The next three classes were english, and we had two walk/trot classes and one pleasure class. They went pretty well and we placed right around the middle of the pack. This was a new group of horses from the hunt seat classes and we didn't place quite as well. Lilly was still a really good girl and I decided to *GASP* enter her in the pattern classes!! At first I was just going to do the walk/trot version, and then I decided, what the hell? Let's do the canter one too!

English Equitation patterns.
So the eq classes started out with everyone doing the pattern first and then rail work. Do you know that for the walk/trot class I went in FIRST?!?! WHY DID I GO IN FIRST?!?! I just won't learn!!

But there we were, a class of 7, standing with our tails to the rail and I was in the front. "#377 will ride first." I had no idea how Lilly was going to be, but I was surprisingly not nervous. There's nothing worse than having all eyes on you, watching you ride a pattern, especially when you have to go first, but for some reason I wasn't nervous. My super calm horse calmed my nerves all day (what's up with that anyway?), and we were going to ride that pattern the best as we could! I walked her up to the first cone, stopped, looked over at the judge and she nodded for us to begin. Lilly stood stock still, no chewing on the bit, no fidgeting... waiting. I cued for the walk and off we went.

Without having it on video as proof, which totally sucks, my horse and I rocked that pattern. The turns around the cones are what I was most nervous about and Lilly went around them like nothing. We didn't make giant half circles, she didn't drift out sideways, we just trotted around cones like you're supposed to trot around cones! Our 180 degree pivot was spot on, and her back was super straight. It felt good to be done, but it felt even better to feel good about our pattern!!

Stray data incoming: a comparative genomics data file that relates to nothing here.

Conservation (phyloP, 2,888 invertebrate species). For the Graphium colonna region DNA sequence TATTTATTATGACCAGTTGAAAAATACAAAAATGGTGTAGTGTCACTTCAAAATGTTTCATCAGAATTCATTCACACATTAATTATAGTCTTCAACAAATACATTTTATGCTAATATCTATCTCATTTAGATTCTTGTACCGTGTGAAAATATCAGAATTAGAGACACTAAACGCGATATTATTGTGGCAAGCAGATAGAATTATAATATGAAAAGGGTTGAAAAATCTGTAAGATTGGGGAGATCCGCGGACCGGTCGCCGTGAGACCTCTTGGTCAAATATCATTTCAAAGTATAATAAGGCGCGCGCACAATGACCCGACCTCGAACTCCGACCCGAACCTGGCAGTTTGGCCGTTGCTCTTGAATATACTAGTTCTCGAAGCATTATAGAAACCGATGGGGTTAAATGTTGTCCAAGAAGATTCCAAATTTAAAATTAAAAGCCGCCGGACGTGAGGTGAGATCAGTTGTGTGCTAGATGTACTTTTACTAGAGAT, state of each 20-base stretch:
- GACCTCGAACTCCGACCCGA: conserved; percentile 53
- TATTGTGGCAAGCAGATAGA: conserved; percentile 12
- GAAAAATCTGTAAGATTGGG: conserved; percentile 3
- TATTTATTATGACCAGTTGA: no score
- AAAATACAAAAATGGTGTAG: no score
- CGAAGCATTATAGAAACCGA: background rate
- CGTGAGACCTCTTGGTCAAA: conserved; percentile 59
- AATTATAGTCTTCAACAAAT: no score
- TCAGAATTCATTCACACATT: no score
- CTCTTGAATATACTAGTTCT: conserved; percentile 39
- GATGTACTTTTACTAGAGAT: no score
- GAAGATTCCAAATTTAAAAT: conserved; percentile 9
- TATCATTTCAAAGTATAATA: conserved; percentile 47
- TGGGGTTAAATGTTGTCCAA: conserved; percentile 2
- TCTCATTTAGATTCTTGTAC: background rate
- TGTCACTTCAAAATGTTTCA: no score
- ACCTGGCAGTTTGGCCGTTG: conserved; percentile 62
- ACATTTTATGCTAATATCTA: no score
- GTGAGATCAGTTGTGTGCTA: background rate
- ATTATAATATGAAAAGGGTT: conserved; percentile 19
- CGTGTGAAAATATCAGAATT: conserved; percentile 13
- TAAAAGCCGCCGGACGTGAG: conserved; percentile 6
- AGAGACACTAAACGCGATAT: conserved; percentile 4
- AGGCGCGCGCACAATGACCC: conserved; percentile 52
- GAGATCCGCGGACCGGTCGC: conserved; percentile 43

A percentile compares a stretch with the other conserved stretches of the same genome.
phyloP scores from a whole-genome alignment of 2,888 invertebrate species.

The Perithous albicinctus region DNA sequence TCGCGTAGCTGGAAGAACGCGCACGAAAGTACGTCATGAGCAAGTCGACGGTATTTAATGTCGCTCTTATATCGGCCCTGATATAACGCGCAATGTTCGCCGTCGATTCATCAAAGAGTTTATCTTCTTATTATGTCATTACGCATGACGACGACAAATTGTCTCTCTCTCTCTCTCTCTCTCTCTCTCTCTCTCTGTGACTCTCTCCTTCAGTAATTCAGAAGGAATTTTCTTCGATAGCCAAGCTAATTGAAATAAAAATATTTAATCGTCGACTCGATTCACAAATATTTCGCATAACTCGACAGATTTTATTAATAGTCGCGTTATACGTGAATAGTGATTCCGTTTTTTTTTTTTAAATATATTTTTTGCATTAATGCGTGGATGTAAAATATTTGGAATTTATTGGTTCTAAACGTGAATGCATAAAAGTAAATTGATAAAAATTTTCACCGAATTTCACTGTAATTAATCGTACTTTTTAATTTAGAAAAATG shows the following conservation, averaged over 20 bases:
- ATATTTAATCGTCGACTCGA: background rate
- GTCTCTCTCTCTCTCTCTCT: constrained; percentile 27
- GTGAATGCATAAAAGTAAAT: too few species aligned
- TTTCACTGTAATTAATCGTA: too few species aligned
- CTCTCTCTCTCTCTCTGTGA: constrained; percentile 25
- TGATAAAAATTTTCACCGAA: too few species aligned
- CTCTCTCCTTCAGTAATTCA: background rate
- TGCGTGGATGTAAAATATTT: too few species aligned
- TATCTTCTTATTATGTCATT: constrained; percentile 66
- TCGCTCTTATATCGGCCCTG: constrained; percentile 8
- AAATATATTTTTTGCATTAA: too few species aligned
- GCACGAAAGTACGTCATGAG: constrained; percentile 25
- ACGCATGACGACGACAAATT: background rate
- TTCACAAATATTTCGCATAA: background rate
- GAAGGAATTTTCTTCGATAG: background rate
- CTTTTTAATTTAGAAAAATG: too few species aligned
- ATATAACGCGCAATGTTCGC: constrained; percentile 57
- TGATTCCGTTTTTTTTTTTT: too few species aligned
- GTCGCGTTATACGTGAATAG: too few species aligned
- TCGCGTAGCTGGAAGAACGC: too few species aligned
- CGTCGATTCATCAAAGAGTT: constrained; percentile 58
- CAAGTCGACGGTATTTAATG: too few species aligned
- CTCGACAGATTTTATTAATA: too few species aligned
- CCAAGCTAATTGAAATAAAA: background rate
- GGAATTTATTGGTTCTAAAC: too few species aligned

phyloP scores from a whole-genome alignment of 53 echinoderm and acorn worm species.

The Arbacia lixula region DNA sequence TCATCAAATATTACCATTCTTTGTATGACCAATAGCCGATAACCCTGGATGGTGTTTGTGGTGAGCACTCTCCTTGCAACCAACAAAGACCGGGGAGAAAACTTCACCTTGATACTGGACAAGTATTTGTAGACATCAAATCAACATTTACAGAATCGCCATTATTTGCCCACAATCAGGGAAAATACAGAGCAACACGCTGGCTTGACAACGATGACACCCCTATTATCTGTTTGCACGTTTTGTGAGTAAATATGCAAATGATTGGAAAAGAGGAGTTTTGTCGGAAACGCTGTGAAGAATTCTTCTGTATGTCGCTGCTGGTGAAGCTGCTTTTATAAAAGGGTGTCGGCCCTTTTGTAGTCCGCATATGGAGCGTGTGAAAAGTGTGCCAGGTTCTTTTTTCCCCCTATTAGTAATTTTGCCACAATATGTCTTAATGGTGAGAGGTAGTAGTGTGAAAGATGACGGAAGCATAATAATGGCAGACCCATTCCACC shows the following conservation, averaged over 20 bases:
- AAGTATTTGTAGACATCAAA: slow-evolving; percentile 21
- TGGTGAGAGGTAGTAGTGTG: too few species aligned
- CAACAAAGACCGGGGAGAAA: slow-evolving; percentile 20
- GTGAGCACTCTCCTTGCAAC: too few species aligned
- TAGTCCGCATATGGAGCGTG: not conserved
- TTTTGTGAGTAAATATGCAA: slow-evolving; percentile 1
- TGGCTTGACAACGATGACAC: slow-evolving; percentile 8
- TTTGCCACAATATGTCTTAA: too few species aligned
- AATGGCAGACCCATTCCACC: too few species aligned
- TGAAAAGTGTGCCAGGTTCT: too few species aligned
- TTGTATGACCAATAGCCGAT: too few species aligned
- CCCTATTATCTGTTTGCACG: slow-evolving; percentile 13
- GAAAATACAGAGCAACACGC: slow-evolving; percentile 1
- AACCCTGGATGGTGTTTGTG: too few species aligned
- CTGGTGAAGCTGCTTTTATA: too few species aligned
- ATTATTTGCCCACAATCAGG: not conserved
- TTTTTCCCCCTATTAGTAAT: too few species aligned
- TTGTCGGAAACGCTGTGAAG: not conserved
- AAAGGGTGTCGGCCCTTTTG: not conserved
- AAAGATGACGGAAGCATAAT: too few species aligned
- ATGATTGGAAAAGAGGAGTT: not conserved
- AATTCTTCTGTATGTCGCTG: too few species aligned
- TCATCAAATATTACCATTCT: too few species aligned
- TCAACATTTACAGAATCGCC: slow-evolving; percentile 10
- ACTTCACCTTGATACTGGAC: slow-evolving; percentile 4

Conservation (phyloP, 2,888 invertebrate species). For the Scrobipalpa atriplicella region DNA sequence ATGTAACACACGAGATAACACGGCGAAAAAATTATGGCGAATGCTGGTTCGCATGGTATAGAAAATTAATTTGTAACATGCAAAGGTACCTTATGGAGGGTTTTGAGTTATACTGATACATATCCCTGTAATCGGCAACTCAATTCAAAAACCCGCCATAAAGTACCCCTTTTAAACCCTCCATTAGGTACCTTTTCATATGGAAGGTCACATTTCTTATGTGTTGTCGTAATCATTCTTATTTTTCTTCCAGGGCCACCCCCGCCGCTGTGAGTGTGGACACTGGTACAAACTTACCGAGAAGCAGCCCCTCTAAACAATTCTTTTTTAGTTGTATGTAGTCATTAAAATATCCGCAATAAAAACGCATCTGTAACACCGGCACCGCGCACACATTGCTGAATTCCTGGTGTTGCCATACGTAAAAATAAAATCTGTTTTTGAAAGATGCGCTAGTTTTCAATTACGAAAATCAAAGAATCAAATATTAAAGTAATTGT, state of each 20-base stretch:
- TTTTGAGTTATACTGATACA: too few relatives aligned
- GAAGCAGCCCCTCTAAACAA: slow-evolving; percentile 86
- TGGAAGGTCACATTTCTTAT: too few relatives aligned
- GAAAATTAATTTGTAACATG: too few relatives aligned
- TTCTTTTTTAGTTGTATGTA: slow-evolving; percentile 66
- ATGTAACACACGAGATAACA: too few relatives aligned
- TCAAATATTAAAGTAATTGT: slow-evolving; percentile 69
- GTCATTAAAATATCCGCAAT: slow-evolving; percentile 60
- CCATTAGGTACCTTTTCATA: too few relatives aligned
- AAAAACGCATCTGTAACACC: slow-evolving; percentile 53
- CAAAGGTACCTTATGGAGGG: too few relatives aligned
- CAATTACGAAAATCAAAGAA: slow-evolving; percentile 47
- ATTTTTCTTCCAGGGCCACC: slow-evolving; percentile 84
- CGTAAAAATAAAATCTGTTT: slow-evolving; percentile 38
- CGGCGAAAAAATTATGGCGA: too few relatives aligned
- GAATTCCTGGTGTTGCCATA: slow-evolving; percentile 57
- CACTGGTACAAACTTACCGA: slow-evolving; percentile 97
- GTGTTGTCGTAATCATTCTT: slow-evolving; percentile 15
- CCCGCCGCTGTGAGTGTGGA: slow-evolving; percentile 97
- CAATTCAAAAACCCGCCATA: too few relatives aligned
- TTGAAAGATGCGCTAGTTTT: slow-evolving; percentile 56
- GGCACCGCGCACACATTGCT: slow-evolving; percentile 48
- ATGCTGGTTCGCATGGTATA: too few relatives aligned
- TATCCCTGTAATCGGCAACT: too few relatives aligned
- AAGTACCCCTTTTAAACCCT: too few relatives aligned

I watched the next rider (a friend of mine) perform her pattern and when she parked next to me on the rail she said that we had one of the best patterns she's ever seen. So it didn't just feel good to me, I guess it looked nice too!

After the patterns were done we went out to the rail for more work. We only rode in the one direction and then came in to line up. As we waited, I chatted with my friend about whether she was going to do the canter class too and that I was having second thoughts because the cones were so close together. There was no way I was going to get Lilly cantering in such a small area... and then the placings were announced...

We were called for first place! My non-pattern horse placed first in her pattern class! On the way out everyone congratulated me and commented on our pattern, and it gave me just enough courage to come back in for the canter class.

There were only four of us even though the judge agreed to spread out the cones a bit. She commented that she scared half of us away. I came into the arena SECOND, lined up on the rail, and then asked the judge if it mattered which diagonal we trotted on. She said it did not, so I decided I would pick up the left diagonal since we'd be coming out of a left lead canter. I knew we had to do a "180 degree turn on the forehand to the right" and I wasn't exactly sure which direction that meant, but I was pretty sure I needed to turn Lilly's haunches around to the right. That sounded correct in my head, especially since the cone would be on our left when it was time to do the turn. My friend was the first one to do the pattern and she turned her horse's haunches to the left. Uh oh... As I was walking up to the cone for my pattern, I decided I was going to stick to my turn to the right.